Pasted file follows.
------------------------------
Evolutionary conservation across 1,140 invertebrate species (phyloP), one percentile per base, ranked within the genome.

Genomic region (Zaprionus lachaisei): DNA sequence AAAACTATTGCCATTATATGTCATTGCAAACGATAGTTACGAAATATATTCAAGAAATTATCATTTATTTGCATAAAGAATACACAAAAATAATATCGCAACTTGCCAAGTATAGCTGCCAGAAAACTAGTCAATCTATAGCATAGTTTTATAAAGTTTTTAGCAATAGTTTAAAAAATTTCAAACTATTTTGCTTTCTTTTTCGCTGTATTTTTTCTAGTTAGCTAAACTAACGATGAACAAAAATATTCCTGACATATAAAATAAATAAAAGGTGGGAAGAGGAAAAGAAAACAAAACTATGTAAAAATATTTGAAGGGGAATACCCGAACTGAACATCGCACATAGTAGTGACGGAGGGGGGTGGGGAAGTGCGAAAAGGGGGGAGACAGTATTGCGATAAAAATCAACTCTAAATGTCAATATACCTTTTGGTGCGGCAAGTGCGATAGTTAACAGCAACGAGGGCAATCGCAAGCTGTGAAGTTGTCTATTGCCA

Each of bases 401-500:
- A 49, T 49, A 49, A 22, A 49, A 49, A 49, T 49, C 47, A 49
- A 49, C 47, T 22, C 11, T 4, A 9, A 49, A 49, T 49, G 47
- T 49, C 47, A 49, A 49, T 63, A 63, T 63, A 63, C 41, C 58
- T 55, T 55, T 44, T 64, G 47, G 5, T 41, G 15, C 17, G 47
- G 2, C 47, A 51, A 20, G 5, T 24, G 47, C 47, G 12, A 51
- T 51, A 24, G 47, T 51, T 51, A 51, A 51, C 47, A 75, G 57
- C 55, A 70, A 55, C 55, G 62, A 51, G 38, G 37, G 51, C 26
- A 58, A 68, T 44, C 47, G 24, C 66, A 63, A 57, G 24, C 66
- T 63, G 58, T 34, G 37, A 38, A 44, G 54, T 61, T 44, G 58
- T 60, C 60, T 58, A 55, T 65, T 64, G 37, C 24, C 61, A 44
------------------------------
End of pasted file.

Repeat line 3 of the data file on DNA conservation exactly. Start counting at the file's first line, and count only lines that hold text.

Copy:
Each of bases 401-500: